15. The Right Conditioning for Gene Therapy

    Severe combined immunodeficiency that is caused by a lack of adenosine deaminase has been an attractive target for gene therapy trials in humans. It was hoped that genetically engineered cells would have a growth advantage such that even low levels of correction would be effective in patients. Previous trials showed that low numbers of long-lived genetically corrected cells and low levels of transgene expression were not enough. Aiuti et al. (p. 2410) have worked out a conditioning regimen for patients and cells that provided room in the bone marrow for the growth of the transduced cells. High levels of transduced cells and clinical improvements 1 year after treatment were seen in two patients, who now no longer require enzyme replacement therapy. This approach may be useful in treating other congenital diseases involving the hematopoietic system.

  16. 50-Million-Year Striptease

    One limitation to ambitious studies of the tree of life is a lack of bacterial fossils that could be used to calibrate timing. This problem is overcome for the intracellular bacterial symbiont, Buchnera, because its phylogeny mirrors that of insect hosts, for which there are fossils. In a comparative genome analysis, Tamas et al. (p. 2376) show that, unlike their close relatives, the more notorious Escherichia coli and Salmonella, the minimalist genomes of Buchnera aphidicola have stayed unchanged for 50 million years. Buchnera's isolation within its host may have allowed genetic drift to shed fragments of the genome and associated mobile elements until only the bare essentials are left.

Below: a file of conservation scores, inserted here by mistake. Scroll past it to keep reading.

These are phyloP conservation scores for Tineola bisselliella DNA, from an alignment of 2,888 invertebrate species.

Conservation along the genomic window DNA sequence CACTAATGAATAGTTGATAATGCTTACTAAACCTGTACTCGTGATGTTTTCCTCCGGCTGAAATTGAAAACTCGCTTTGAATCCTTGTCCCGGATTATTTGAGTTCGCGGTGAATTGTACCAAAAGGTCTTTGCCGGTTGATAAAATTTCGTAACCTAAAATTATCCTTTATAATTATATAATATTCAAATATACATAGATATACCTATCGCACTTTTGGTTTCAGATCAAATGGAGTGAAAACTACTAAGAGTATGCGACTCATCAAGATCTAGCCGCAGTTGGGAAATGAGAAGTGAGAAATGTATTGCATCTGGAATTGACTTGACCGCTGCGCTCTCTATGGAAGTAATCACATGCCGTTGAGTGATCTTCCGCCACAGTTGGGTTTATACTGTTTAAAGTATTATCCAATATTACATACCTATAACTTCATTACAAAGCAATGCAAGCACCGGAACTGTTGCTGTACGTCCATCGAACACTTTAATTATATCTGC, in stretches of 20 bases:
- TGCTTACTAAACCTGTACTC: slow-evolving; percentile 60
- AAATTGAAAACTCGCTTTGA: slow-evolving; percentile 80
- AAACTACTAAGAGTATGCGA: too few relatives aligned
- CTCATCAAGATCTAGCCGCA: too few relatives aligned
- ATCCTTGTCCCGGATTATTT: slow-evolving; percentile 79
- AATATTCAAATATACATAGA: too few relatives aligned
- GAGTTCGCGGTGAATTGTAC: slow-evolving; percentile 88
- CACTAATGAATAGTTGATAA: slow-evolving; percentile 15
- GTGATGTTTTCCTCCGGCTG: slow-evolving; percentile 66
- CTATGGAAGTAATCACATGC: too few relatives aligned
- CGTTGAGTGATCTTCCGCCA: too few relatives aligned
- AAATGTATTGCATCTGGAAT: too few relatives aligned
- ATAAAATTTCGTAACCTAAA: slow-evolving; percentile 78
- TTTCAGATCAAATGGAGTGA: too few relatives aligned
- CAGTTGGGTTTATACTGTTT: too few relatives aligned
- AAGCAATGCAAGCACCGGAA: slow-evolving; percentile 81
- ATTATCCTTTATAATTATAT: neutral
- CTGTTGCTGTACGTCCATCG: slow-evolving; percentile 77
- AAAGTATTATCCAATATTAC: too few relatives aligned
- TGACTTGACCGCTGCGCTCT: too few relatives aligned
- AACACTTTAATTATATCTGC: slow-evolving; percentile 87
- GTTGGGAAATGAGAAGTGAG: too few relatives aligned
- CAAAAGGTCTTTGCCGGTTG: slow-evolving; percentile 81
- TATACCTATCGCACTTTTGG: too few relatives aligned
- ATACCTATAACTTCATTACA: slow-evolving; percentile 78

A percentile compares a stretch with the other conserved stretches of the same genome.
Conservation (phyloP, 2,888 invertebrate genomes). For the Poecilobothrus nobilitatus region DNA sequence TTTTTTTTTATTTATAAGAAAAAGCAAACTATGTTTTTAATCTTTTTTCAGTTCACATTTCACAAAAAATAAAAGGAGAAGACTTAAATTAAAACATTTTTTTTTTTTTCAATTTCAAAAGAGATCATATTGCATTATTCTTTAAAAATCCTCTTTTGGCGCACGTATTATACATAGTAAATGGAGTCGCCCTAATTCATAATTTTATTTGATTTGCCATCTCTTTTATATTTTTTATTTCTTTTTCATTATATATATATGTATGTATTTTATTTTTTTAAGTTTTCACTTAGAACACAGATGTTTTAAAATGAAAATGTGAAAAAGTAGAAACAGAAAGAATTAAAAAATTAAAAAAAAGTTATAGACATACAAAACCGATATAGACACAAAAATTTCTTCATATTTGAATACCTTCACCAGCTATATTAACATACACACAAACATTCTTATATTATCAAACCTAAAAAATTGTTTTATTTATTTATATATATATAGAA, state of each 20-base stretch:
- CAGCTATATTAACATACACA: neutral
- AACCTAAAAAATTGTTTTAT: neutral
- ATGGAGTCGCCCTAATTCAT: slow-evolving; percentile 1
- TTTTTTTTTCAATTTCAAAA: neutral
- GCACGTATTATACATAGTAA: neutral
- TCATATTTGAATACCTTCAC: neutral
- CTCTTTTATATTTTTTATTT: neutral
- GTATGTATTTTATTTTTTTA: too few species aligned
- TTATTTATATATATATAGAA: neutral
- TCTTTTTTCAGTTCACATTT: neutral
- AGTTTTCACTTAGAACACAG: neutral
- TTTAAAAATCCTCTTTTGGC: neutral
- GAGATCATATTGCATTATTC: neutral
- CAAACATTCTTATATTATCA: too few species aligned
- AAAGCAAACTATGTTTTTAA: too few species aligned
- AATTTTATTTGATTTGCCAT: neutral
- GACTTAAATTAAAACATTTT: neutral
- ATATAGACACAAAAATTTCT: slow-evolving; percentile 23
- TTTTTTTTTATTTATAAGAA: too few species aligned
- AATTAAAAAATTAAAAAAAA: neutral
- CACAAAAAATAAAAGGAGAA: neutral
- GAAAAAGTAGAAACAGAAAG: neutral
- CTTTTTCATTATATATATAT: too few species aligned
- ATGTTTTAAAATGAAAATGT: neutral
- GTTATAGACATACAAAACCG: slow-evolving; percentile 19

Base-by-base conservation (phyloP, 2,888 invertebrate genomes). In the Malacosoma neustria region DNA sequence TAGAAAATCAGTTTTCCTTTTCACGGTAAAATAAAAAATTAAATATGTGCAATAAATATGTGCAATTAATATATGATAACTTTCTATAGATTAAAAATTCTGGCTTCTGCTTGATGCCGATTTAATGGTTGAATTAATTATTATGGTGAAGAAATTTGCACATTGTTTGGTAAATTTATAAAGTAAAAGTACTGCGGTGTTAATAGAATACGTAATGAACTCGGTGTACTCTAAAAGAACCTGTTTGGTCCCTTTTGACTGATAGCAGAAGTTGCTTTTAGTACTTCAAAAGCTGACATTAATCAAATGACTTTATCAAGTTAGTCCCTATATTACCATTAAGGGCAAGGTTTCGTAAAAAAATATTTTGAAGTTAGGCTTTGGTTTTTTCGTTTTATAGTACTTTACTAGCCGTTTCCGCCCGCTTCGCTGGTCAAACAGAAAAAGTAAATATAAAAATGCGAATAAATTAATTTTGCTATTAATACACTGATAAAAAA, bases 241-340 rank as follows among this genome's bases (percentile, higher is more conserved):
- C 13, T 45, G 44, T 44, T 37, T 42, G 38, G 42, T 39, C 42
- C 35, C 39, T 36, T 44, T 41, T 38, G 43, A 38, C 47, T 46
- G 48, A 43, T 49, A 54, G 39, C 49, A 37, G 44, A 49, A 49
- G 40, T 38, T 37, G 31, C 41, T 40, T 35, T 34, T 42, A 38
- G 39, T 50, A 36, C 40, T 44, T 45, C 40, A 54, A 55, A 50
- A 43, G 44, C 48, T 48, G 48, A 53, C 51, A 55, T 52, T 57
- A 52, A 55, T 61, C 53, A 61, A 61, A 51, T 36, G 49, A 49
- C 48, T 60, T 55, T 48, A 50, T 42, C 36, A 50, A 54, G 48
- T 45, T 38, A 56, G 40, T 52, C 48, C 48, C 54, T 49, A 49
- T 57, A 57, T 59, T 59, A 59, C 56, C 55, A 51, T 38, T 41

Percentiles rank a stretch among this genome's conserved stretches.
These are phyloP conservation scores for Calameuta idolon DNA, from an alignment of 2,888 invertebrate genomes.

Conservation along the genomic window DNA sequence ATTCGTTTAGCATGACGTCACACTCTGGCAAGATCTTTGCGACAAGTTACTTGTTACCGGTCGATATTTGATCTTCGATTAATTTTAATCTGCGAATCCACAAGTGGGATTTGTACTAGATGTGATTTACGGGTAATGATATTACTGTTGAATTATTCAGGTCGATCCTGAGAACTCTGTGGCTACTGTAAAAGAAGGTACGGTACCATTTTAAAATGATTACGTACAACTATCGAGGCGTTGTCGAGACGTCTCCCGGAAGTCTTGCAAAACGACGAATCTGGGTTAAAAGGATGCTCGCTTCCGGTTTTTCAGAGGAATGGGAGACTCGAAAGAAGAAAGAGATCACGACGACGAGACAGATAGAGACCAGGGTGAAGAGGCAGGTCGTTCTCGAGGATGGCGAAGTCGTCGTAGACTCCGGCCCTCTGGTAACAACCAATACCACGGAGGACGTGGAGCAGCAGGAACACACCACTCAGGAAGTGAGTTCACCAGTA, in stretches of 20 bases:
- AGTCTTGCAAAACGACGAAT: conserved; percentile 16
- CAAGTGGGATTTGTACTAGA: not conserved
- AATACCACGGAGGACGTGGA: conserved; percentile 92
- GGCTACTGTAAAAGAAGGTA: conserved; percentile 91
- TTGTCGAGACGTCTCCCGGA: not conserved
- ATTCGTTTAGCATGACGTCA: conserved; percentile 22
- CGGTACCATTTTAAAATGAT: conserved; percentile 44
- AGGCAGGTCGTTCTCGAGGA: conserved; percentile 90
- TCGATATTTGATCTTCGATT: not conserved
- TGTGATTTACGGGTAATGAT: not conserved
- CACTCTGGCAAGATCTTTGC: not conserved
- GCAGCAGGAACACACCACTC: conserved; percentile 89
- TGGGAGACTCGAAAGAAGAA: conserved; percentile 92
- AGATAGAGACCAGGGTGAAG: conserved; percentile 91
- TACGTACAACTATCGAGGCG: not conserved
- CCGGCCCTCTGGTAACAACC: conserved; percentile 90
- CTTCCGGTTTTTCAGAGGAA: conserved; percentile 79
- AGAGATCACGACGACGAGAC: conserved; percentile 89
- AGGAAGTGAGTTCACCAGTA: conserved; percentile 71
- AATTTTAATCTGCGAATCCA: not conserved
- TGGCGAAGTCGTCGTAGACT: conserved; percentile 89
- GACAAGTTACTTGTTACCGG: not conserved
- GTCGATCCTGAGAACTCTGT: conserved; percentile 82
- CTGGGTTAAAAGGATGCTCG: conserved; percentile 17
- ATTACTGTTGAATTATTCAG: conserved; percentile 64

17. Regulating Death by Hypoxia

    Because of the high incidence of hypoxic disease processes such as heart attack and stroke, there is great need for a better understanding of the biological mechanisms that direct how an organism will respond to hypoxic conditions. Scott et al. (p. 2388; see the Perspective by Longo in SAGE) screened for hypoxia-resistant (Hyp) mutants in the worm Caenorhabditis elegans. Specific alleles of the DAF-2 insulin-like receptor confer a Hyp phenotype. Although DAF-2 mutant worms are known to be longer lived and resistant to various environmental stresses, the hypoxia pathway is distinct from the signaling pathways regulating life-span and stress resistance. In addition, the work shows that DAF-2 activity can be down-regulated prior to exposure to hypoxic conditions and provide a hypoxia-protective effect.